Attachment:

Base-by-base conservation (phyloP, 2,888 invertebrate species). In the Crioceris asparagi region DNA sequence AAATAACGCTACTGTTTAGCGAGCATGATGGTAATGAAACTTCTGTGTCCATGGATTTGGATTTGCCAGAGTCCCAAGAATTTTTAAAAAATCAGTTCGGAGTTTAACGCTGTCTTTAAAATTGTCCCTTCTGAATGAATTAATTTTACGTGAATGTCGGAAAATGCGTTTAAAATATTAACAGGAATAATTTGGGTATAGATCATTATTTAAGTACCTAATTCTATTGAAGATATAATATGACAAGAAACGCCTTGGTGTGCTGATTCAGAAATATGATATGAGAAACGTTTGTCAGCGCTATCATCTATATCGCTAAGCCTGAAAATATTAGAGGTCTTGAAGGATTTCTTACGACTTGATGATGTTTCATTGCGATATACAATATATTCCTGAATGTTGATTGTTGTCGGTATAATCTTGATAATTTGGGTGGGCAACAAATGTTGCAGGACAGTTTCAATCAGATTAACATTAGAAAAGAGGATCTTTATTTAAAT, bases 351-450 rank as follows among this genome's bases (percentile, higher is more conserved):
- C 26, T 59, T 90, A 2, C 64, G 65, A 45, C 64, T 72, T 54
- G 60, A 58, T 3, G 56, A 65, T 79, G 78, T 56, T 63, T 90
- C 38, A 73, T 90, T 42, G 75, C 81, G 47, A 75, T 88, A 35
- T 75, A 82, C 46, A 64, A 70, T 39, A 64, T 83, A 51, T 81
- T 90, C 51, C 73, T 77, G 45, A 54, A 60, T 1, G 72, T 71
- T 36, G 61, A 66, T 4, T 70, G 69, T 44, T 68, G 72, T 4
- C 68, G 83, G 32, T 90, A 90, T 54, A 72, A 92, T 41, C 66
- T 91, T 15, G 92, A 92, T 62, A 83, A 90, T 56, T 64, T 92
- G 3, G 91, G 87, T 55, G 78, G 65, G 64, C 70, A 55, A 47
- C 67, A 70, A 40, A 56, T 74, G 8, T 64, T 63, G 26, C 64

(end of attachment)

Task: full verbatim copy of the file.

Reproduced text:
Base-by-base conservation (phyloP, 2,888 invertebrate species). In the Crioceris asparagi region DNA sequence AAATAACGCTACTGTTTAGCGAGCATGATGGTAATGAAACTTCTGTGTCCATGGATTTGGATTTGCCAGAGTCCCAAGAATTTTTAAAAAATCAGTTCGGAGTTTAACGCTGTCTTTAAAATTGTCCCTTCTGAATGAATTAATTTTACGTGAATGTCGGAAAATGCGTTTAAAATATTAACAGGAATAATTTGGGTATAGATCATTATTTAAGTACCTAATTCTATTGAAGATATAATATGACAAGAAACGCCTTGGTGTGCTGATTCAGAAATATGATATGAGAAACGTTTGTCAGCGCTATCATCTATATCGCTAAGCCTGAAAATATTAGAGGTCTTGAAGGATTTCTTACGACTTGATGATGTTTCATTGCGATATACAATATATTCCTGAATGTTGATTGTTGTCGGTATAATCTTGATAATTTGGGTGGGCAACAAATGTTGCAGGACAGTTTCAATCAGATTAACATTAGAAAAGAGGATCTTTATTTAAAT, bases 351-450 rank as follows among this genome's bases (percentile, higher is more conserved):
- C 26, T 59, T 90, A 2, C 64, G 65, A 45, C 64, T 72, T 54
- G 60, A 58, T 3, G 56, A 65, T 79, G 78, T 56, T 63, T 90
- C 38, A 73, T 90, T 42, G 75, C 81, G 47, A 75, T 88, A 35
- T 75, A 82, C 46, A 64, A 70, T 39, A 64, T 83, A 51, T 81
- T 90, C 51, C 73, T 77, G 45, A 54, A 60, T 1, G 72, T 71
- T 36, G 61, A 66, T 4, T 70, G 69, T 44, T 68, G 72, T 4
- C 68, G 83, G 32, T 90, A 90, T 54, A 72, A 92, T 41, C 66
- T 91, T 15, G 92, A 92, T 62, A 83, A 90, T 56, T 64, T 92
- G 3, G 91, G 87, T 55, G 78, G 65, G 64, C 70, A 55, A 47
- C 67, A 70, A 40, A 56, T 74, G 8, T 64, T 63, G 26, C 64